The solar array is knocking out 15% of West Elm's consumption needs on site
West Elm-Williams Sonoma
West elm, a member of the San Francisco-based Williams-Sonoma, Inc. portfolio of brands, for the first time, built from the ground up, its second store in the Bay Area in Emeryville’s Bay Street shopping center. This new construction site was constructed incorporating a number of green building techniques and standards. Among them: a rooftop split between solar panels and a living roof; a water-saving satellite irrigation system; low energy lighting; sky lights; reclaimed hardwood floors; the recycling of building materials and a host of construction and operations eco-attributes.
The Bay Street Mall west elm store is three stories tall and is the retail space closest to the 80 and 580 Freeways just northeast of the Bay Bridge. As a new construction project, our Project Developers were not able to model a solar power installation using historical energy consumption at the site. Instead they worked closely with the west elm project management team to determine what kind of energy using equipment, lighting, and weatherproofing techniques would be used to accurately project what size installation would eliminate a specific portion of their energy bill. West elm knew from the beginning they wanted this high visibility location to model the eco-conscious brand attributes and asked that we focus our designers on the higher (southernmost) standing seem curved roof so they could use the other surface for a living-roof that has helped regulate the building’s climate and softens noise from the adjacent freeway.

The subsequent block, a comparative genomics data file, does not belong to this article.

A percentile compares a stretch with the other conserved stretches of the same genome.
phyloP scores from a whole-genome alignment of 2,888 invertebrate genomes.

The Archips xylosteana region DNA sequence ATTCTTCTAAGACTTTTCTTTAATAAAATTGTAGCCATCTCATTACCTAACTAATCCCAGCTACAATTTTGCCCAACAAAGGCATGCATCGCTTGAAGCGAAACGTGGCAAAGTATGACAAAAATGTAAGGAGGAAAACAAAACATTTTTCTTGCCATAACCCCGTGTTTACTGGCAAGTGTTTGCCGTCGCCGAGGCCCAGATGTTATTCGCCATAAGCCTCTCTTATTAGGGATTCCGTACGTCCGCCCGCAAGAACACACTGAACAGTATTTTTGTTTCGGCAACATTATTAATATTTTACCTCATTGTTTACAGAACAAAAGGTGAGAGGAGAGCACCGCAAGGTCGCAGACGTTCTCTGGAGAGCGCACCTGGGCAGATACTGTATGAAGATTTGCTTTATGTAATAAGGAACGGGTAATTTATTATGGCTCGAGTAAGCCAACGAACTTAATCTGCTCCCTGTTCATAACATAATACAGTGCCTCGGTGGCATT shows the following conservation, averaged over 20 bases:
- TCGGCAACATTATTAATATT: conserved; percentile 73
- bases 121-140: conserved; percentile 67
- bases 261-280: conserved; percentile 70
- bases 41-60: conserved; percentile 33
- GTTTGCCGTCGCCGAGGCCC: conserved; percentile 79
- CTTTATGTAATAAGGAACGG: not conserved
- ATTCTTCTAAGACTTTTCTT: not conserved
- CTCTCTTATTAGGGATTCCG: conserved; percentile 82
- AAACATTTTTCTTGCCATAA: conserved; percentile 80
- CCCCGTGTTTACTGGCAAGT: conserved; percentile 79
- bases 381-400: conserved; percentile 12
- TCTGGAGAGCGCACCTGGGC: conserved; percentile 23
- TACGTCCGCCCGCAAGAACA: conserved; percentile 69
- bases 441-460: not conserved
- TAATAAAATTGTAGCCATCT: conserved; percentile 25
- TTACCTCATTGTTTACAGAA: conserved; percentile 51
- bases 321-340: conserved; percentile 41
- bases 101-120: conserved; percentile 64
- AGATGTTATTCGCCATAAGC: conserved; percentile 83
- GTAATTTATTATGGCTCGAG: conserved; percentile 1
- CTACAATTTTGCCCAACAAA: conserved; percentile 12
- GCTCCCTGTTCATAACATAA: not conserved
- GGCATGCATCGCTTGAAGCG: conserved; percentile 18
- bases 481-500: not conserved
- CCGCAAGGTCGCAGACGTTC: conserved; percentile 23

The west elm, Emeryville, is a great example of a comprehensive approach to green building. The 27kW DC (STC) solar power installation is relatively small compared to the home furnishings store, but west elm will be able to eliminate 10-15% of their energy bill because of the building’s overall energy efficient design. The living-roof provides an excellent layer of insulation to help keep the building warmer in the winter and cooler in the summer. This coupled with energy efficient lighting means the building’s annual energy consumption is reduced prior to knocking out 10-15% from the solar. Solar can have a compounding effect on savings when it brings energy users into lower rate tiers.